Hope for the Transgender Crisis

When Chris was young, he wanted nothing more than to be like his older brother. He walked like a boy, talked like a boy and even copied his brother’s handwriting style. He played sandlot football and Little League baseball with the boys.

Except there was one small problem… Chris wasn’t a boy.

He hated his body and wished he could change his sex. But Chris didn’t grow up with the cultural acceptance that transgender children have today, making hormones and surgery so accessible for youth.

Yet, for Chris, that turned out to be a blessing.

You see, I once was Chris, but now I’m Christine.

When I was a child gender meant male or female, and I was certain mine was a mistake. I imagined that as God was creating me, he became being so busy making people that he got distracted when it was my turn. I was sure that when I was made in my mother’s womb, I was supposed to be a boy, but I came out a girl instead.

I grew up thinking I knew better than God; I was sure my female body was an accident.

I grew up thinking I knew better than God; I was sure my female body was an accident. It wasn’t until I became a Christian as a young adult that I was challenged by the truth that God’s design for my biological sex wasn’t the result of a genetic roll of the dice. I learned that God had knit me together in my mother’s womb (Psalms 139:13), indicating intentionality and divine design.

He had not, in fact, been distracted by busyness. God knew what he had in mind when he made me, me.

My own story fuels my passion for protecting children who are gender confused. I know firsthand the angst that comes when a person’s gender identity does not correlate with their biological sex. I felt that way for more than two decades.

As a contributor for the Institute for Faith and Culture, my goal is to bring my personal experience, my education, my faith, and my pastoral care expertise to bear upon these issues that burden children.

My hope is that gender-confused children and teens would come to know that:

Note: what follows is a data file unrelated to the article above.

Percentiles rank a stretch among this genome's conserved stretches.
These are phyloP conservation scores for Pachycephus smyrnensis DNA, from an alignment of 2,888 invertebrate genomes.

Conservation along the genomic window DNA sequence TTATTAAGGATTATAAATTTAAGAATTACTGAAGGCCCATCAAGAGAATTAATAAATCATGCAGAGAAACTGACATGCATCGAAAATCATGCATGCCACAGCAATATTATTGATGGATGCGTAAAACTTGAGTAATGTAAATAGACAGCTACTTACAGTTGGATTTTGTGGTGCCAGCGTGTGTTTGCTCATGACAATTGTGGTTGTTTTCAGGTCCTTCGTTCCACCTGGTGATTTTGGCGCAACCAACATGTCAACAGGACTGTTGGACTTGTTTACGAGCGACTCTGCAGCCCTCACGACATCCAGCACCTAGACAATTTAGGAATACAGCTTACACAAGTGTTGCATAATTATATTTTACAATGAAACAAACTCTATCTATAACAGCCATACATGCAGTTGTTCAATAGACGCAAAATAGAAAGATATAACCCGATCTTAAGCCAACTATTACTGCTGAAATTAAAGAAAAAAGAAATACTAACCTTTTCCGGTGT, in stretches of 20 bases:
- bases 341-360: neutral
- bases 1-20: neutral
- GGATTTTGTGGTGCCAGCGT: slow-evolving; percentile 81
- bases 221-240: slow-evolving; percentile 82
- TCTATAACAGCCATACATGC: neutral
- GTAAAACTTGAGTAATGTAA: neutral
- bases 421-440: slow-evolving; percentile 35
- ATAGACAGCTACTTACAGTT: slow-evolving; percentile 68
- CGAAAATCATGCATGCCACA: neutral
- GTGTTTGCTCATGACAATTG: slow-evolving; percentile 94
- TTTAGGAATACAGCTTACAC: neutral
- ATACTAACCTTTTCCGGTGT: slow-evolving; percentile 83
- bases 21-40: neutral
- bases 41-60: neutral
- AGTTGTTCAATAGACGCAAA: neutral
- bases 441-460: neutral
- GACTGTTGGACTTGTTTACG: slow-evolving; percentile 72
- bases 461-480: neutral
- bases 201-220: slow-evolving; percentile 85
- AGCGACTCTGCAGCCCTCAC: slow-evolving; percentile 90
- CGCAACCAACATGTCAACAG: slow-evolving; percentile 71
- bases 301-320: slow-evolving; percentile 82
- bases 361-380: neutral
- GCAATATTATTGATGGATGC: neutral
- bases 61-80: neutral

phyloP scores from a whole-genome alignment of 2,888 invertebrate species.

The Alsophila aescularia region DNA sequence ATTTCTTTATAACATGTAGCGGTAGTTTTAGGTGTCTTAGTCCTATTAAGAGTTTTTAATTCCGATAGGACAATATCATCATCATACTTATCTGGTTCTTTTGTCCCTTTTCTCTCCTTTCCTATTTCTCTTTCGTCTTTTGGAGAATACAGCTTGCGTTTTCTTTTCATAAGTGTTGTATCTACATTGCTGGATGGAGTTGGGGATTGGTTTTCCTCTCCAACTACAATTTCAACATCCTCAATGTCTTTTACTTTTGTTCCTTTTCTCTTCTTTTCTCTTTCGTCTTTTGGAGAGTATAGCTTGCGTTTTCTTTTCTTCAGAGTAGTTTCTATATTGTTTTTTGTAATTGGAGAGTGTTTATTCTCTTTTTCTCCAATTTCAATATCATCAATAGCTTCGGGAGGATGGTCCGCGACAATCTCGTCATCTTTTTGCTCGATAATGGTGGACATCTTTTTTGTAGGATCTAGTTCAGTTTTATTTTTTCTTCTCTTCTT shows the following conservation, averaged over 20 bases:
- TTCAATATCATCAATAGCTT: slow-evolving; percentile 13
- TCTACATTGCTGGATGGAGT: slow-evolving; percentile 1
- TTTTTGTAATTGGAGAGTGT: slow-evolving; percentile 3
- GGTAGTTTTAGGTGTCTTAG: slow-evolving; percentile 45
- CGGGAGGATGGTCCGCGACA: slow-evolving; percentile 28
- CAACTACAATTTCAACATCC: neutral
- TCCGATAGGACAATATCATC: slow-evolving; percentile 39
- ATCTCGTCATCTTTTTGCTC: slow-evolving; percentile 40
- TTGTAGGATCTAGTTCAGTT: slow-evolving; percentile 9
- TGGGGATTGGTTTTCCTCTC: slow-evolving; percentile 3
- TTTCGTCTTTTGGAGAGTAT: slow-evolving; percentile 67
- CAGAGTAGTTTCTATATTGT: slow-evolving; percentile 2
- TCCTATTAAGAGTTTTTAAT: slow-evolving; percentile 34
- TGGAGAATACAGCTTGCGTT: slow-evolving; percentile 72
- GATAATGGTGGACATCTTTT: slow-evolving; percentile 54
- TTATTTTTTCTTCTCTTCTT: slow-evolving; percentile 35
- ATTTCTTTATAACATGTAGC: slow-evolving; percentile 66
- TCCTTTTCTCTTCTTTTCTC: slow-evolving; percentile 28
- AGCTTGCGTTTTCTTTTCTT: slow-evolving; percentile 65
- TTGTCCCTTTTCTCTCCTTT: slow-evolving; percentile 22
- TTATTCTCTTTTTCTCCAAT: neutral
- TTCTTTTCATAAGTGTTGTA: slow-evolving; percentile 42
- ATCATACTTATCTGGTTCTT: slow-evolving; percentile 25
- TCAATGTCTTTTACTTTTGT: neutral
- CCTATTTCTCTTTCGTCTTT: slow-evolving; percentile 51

• No child is born in the wrong body
  • We are all born in the body God chose for us because he is our Creator
  • God meant our gender to be a blessing, not a burden


Personally coming to terms with the body God gave me took time. Embracing his design was an act of surrender and the result of a mindset shift. I chose to believe that he is God and I am not. Through my faith journey, I acquiesced and submitted my will to God’s plan, something all Christians are called to do.

My feelings about my body did not change overnight as I leaned into my femaleness. I began to let go of my disdain for my body and embrace who God made me to be. In time, I became more and more comfortable in my own skin. I asked people to call me Christine even before I grew to like my name because I was reinforcing my shift in mindset. Despite feeling awkward at times, I experimented with expressing myself in feminine ways to discover my likes and dislikes.

Today, I love being a woman. I feel confident and secure in my gender identity—not just today, but for the past thirty years.

Most children who are uncomfortable in their God-given, God-ordained bodies will eventually overcome their distress by the time they reach adulthood.

I’m not suggesting that my story is every child’s story, however with the proliferation of transgender regret, we must do better. Most children who are uncomfortable in their God-given, God-ordained bodies will eventually overcome their distress by the time they reach adulthood. Study after study bears this out. While some researchers say as high as 98 percent of childhood gender dysphoria will subside, conservative estimates are that 80 percent of gender dysphoria in childhood recedes with puberty.

If somewhere between 80 to 98 percent of children with gender dysphoria will not feel that same way by the time they reach adulthood, then why in heaven’s name are they being encouraged—and even fast-tracked—to permanently alter their bodies?

This question isn’t rhetorical. We must answer it before we allow more children to be mutilated because only one option is offered to alleviate their suffering. With the surge in the number of detransitioners, the need for non-medical solutions to resolve the transgender crisis has become paramount.

While I’m grateful that nearly half the states in the U.S. have passed laws to ban so-called gender affirming care for minors, our hope cannot be in the legal or political system to save these children. The answer will arrive when we teach them to come into alignment with their Creator, the hope for all mankind.

When we prioritize first things first, the rest will follow.

I don’t just hope that’s true; I know it is.


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